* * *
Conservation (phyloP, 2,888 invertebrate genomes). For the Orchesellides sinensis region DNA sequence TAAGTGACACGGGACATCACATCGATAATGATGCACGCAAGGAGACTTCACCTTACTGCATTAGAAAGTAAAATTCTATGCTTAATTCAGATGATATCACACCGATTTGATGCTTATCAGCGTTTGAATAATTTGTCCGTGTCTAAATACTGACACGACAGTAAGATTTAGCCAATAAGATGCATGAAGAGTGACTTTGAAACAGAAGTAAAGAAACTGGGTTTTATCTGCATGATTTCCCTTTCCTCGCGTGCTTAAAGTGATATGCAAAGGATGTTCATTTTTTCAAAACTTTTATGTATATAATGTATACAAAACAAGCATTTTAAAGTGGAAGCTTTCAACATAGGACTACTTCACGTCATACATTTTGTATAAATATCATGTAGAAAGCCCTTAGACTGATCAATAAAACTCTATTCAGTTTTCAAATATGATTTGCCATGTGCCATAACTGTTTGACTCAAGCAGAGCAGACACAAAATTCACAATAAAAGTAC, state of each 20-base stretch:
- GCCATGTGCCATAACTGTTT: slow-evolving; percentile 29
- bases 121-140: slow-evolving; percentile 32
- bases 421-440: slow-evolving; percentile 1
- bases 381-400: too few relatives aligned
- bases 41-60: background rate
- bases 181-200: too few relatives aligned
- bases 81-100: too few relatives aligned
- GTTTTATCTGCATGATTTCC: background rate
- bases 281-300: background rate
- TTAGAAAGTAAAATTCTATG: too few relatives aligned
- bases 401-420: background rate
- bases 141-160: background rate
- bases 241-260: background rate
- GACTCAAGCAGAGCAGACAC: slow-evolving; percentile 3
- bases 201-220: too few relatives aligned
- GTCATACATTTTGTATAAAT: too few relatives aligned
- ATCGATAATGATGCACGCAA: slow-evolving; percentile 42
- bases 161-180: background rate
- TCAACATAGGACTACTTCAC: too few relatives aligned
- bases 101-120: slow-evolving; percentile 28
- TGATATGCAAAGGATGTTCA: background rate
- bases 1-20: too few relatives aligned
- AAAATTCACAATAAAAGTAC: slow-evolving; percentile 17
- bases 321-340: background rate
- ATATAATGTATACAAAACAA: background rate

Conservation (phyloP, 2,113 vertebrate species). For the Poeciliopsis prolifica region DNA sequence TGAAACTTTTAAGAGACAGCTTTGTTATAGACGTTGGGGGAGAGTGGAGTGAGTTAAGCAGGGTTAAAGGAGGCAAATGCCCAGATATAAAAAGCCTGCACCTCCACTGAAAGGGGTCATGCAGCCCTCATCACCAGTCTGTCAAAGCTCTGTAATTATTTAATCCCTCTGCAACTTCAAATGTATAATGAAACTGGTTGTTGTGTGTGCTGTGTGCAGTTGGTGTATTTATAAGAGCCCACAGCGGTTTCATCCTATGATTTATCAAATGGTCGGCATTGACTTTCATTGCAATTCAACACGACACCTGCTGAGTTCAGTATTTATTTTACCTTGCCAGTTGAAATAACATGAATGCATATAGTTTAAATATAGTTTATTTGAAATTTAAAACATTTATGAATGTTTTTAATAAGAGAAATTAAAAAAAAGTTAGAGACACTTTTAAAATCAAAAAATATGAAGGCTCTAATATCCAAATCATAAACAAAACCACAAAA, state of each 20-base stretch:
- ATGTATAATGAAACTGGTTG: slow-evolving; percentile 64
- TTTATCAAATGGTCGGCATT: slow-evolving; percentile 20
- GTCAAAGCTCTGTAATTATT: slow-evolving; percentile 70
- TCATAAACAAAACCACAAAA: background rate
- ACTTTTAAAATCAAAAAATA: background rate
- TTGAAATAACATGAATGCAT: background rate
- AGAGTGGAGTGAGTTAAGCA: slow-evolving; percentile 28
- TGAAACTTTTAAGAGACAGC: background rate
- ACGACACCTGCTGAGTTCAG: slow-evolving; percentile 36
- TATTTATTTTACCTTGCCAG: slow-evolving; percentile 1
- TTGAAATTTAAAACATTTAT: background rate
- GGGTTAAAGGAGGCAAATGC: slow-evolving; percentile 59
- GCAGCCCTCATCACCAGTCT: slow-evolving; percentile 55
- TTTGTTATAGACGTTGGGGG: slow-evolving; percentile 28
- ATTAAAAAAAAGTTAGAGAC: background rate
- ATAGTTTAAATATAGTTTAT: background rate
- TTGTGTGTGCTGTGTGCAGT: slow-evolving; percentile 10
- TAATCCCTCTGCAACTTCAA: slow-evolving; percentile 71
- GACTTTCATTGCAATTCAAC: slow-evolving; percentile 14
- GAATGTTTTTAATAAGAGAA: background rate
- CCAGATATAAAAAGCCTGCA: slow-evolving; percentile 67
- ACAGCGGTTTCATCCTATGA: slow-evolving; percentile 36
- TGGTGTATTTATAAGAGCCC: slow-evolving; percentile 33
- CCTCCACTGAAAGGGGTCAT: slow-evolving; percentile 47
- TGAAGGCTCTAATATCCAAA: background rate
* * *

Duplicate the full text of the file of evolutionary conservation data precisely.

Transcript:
Conservation (phyloP, 2,888 invertebrate genomes). For the Orchesellides sinensis region DNA sequence TAAGTGACACGGGACATCACATCGATAATGATGCACGCAAGGAGACTTCACCTTACTGCATTAGAAAGTAAAATTCTATGCTTAATTCAGATGATATCACACCGATTTGATGCTTATCAGCGTTTGAATAATTTGTCCGTGTCTAAATACTGACACGACAGTAAGATTTAGCCAATAAGATGCATGAAGAGTGACTTTGAAACAGAAGTAAAGAAACTGGGTTTTATCTGCATGATTTCCCTTTCCTCGCGTGCTTAAAGTGATATGCAAAGGATGTTCATTTTTTCAAAACTTTTATGTATATAATGTATACAAAACAAGCATTTTAAAGTGGAAGCTTTCAACATAGGACTACTTCACGTCATACATTTTGTATAAATATCATGTAGAAAGCCCTTAGACTGATCAATAAAACTCTATTCAGTTTTCAAATATGATTTGCCATGTGCCATAACTGTTTGACTCAAGCAGAGCAGACACAAAATTCACAATAAAAGTAC, state of each 20-base stretch:
- GCCATGTGCCATAACTGTTT: slow-evolving; percentile 29
- bases 121-140: slow-evolving; percentile 32
- bases 421-440: slow-evolving; percentile 1
- bases 381-400: too few relatives aligned
- bases 41-60: background rate
- bases 181-200: too few relatives aligned
- bases 81-100: too few relatives aligned
- GTTTTATCTGCATGATTTCC: background rate
- bases 281-300: background rate
- TTAGAAAGTAAAATTCTATG: too few relatives aligned
- bases 401-420: background rate
- bases 141-160: background rate
- bases 241-260: background rate
- GACTCAAGCAGAGCAGACAC: slow-evolving; percentile 3
- bases 201-220: too few relatives aligned
- GTCATACATTTTGTATAAAT: too few relatives aligned
- ATCGATAATGATGCACGCAA: slow-evolving; percentile 42
- bases 161-180: background rate
- TCAACATAGGACTACTTCAC: too few relatives aligned
- bases 101-120: slow-evolving; percentile 28
- TGATATGCAAAGGATGTTCA: background rate
- bases 1-20: too few relatives aligned
- AAAATTCACAATAAAAGTAC: slow-evolving; percentile 17
- bases 321-340: background rate
- ATATAATGTATACAAAACAA: background rate

Conservation (phyloP, 2,113 vertebrate species). For the Poeciliopsis prolifica region DNA sequence TGAAACTTTTAAGAGACAGCTTTGTTATAGACGTTGGGGGAGAGTGGAGTGAGTTAAGCAGGGTTAAAGGAGGCAAATGCCCAGATATAAAAAGCCTGCACCTCCACTGAAAGGGGTCATGCAGCCCTCATCACCAGTCTGTCAAAGCTCTGTAATTATTTAATCCCTCTGCAACTTCAAATGTATAATGAAACTGGTTGTTGTGTGTGCTGTGTGCAGTTGGTGTATTTATAAGAGCCCACAGCGGTTTCATCCTATGATTTATCAAATGGTCGGCATTGACTTTCATTGCAATTCAACACGACACCTGCTGAGTTCAGTATTTATTTTACCTTGCCAGTTGAAATAACATGAATGCATATAGTTTAAATATAGTTTATTTGAAATTTAAAACATTTATGAATGTTTTTAATAAGAGAAATTAAAAAAAAGTTAGAGACACTTTTAAAATCAAAAAATATGAAGGCTCTAATATCCAAATCATAAACAAAACCACAAAA, state of each 20-base stretch:
- ATGTATAATGAAACTGGTTG: slow-evolving; percentile 64
- TTTATCAAATGGTCGGCATT: slow-evolving; percentile 20
- GTCAAAGCTCTGTAATTATT: slow-evolving; percentile 70
- TCATAAACAAAACCACAAAA: background rate
- ACTTTTAAAATCAAAAAATA: background rate
- TTGAAATAACATGAATGCAT: background rate
- AGAGTGGAGTGAGTTAAGCA: slow-evolving; percentile 28
- TGAAACTTTTAAGAGACAGC: background rate
- ACGACACCTGCTGAGTTCAG: slow-evolving; percentile 36
- TATTTATTTTACCTTGCCAG: slow-evolving; percentile 1
- TTGAAATTTAAAACATTTAT: background rate
- GGGTTAAAGGAGGCAAATGC: slow-evolving; percentile 59
- GCAGCCCTCATCACCAGTCT: slow-evolving; percentile 55
- TTTGTTATAGACGTTGGGGG: slow-evolving; percentile 28
- ATTAAAAAAAAGTTAGAGAC: background rate
- ATAGTTTAAATATAGTTTAT: background rate
- TTGTGTGTGCTGTGTGCAGT: slow-evolving; percentile 10
- TAATCCCTCTGCAACTTCAA: slow-evolving; percentile 71
- GACTTTCATTGCAATTCAAC: slow-evolving; percentile 14
- GAATGTTTTTAATAAGAGAA: background rate
- CCAGATATAAAAAGCCTGCA: slow-evolving; percentile 67
- ACAGCGGTTTCATCCTATGA: slow-evolving; percentile 36
- TGGTGTATTTATAAGAGCCC: slow-evolving; percentile 33
- CCTCCACTGAAAGGGGTCAT: slow-evolving; percentile 47
- TGAAGGCTCTAATATCCAAA: background rate